If someone was merely explaining what they saw in the footage and weighing it up against various claims about the massacre as Jones claims he’s doing because to not do, “would be an abdication of the most basic principles of journalism.” Would they say, “A clip of an Israel woman inspecting a badly burned woman’s corpse to see if she was a relative, she had no underwear, this has been offered as evidence of rape but that’s not what you would consider conclusive evidence.”

Or would they say something like, “…she had no underwear, this has been offered as evidence of rape but that’s not what you would consider conclusive evidence but it hints strongly at it plus there is the woman in the Jeep and the mountain of eye-witness testimony etc” Why doesn’t he do that?

An account of evidence of sexual violence from someone who attended a screening in the US: Rape & targeting of the young women at the festival. 1st a video of a group of more than 5 teenage girls scared, shaking huddled together in a tent. Hamas terrorist enters the tent. All girls handcuffed walked out of the tent now all bloodied faces. Some put in different vehicles. One girl from the original huddle, from the line walked out, separated and put into a jeep. Later same girl moved, pants covered in blood just around anus to front of pants. More photos of dead teenage women laying in the field of the festival, no pants, legs appear broken.

Those women’s last moments are unimaginable. I won’t repeat some of the eye-witness testimony because it is so horrific but it can be found on the BBC News website here.

In response to some of the criticism of his video Jones has predictably responded with outrage. “I condemn war crimes on all sides.” “I called for an investigation into these crimes.” “I didn’t say they didn’t happen.” Which is all true. But predictably he did not respond to any criticism about why he omitted key details and pieces of evidence which directly answer the questions he was asking. There are undoubtably a few inaccuracies and unproven things about 7th Oct but to weigh them up solely against this footage — without drawing once from the well of other reputable sources, other evidence in the footage itself and the mountain of testimony — is inexcusable. To say he whitewashed the massacre is too strong but he certainly applied a good coat of magnolia to it.

Given what Jones chooses to say in his video and by what he chooses not to say, by what details he decides to leave out and what to include, by giving the actions of Hamas the most generous interpretation that stretches the bounds of credulity beyond breaking point - it is more than reasonable to say that he took great effort to minimise the extent of what Hamas did on 07/10 in every conceivable way he thought he could get away with. And he did this whilst pretending to do the exact opposite.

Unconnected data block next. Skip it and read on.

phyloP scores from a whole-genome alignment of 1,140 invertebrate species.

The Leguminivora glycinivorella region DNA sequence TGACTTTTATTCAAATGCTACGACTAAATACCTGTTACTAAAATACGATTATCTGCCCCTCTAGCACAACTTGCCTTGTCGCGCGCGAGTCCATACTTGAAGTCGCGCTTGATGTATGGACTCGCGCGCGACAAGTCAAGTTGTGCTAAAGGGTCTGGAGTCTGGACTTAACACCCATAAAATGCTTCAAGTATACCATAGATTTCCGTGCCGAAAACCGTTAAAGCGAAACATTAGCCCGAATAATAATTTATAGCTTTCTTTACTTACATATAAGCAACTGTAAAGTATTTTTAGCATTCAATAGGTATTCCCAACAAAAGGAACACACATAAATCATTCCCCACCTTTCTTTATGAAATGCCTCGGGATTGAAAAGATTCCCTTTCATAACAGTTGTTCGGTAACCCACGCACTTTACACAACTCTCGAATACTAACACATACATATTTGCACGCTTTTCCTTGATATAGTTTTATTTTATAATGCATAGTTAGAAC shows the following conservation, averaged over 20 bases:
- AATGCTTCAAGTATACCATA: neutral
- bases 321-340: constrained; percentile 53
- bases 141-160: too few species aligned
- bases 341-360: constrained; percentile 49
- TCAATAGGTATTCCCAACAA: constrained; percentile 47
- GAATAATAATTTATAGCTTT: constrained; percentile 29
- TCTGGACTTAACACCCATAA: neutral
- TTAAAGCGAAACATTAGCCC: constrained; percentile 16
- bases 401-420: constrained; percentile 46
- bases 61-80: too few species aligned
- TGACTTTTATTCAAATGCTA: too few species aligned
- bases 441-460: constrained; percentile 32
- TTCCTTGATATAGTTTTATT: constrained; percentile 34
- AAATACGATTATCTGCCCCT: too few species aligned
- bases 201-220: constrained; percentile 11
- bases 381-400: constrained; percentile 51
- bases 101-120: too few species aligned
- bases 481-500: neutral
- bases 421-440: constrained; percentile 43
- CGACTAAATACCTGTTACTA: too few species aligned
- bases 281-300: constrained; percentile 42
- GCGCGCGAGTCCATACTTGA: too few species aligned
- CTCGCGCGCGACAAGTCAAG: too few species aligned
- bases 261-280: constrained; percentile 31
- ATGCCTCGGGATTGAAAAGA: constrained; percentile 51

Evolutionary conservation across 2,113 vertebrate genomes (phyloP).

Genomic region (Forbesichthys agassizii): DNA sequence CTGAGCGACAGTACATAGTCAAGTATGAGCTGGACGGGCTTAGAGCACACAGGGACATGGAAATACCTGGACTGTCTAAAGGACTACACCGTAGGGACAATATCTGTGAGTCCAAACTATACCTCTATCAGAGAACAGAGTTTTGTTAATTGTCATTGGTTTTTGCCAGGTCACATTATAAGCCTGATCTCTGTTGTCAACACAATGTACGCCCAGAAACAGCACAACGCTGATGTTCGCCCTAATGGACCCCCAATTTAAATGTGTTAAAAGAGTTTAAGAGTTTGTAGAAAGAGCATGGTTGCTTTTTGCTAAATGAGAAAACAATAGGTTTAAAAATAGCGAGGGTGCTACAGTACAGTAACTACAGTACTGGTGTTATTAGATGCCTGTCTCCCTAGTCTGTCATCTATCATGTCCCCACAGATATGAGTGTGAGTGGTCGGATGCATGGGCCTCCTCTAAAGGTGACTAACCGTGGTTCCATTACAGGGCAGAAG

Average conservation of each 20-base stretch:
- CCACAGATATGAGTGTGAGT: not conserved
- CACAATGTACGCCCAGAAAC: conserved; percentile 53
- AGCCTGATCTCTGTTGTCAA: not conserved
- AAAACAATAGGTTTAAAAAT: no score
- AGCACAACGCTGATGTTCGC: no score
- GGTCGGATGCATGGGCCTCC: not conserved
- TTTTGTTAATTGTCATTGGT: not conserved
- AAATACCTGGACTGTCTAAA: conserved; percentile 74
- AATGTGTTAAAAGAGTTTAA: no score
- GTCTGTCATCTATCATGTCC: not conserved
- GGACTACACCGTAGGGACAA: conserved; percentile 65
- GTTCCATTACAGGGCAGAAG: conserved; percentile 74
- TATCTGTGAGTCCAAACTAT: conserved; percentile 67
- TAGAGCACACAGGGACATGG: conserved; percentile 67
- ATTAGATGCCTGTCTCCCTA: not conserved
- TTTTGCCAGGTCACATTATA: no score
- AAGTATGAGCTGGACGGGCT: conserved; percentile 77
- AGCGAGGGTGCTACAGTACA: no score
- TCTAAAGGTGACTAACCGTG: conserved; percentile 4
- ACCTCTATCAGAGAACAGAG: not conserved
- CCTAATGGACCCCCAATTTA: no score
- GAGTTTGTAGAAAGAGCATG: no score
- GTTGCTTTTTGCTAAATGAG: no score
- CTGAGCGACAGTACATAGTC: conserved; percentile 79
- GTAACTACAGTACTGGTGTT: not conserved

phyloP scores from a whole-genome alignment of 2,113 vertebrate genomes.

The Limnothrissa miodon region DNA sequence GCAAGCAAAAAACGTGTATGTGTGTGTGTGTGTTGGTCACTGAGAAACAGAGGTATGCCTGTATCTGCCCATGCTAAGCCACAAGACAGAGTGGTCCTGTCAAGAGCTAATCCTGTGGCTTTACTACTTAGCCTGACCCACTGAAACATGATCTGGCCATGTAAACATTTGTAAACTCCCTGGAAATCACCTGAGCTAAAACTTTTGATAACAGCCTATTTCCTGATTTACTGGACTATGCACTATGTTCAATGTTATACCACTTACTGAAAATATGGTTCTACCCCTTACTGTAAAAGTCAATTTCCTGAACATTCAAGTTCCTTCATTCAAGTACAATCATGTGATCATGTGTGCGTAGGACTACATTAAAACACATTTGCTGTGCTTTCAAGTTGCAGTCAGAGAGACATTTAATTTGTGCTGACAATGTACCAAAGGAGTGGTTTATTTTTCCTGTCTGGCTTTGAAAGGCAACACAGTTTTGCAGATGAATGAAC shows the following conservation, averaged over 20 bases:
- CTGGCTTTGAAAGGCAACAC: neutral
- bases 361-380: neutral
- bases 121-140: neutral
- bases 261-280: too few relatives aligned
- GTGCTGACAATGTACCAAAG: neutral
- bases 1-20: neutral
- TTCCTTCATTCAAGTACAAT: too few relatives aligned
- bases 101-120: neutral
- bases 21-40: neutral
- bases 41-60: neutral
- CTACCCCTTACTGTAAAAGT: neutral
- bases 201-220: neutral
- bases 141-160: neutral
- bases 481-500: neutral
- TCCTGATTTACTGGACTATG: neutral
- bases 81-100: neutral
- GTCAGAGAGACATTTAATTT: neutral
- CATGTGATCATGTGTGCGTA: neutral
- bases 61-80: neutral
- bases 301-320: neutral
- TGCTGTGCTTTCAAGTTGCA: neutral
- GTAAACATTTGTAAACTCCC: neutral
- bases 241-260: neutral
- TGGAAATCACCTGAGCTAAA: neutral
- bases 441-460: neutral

He needlessly cast doubt on aspects of the massacre for which there is overwhelming evidence and, quite incredibly, left open the possibility that the children had not been deliberately killed and Israel burnt all those bodies themselves. He brought in outside claims, experts and sources only when it cast doubt on specific claims and ignored them when they answered the questions he was asking. He did this most notably with the charges of torture, the deliberate murder of children, burning people and the rape of Jewish women. A fair contention is that this was the sole purpose of why he attended the screening.

No amount of condemnation of war crimes “on both sides” or strident opposition to the horrendous and growing death toll in Gaza have any bearing on this charge against him, despite what he may say to the contrary. Neither position is incumbent on doing what he does in the video which is to go out of his way to downplay and minimise a sadistic orgy of violence which took the lives of 1200 people who were nearly all Jewish. It is not a contradictory position to look at the overwhelming evidence that torture, rape and child murder happened and say “well it does look extremely likely to have happened but that still doesn’t justify Israel’s response.” When someone can’t even bring themselves to do that - when it isn’t feasible that they didn’t know about other supporting evidence - it is worth considering why.

It is also worth considering how much airtime and column inches he gets which are so often spent assessing the moral worth of others and considering his own, or lack thereof. His video has been used to legitimise denial by virtually everyone with a vested interest in minimising the massacre’s execution, severity and barbarity. He is yet to answer any of the criticism outline above.



Marlon Solomon

Actor, drummer and very occasional blogger. Usually chuntering on about antisemitism.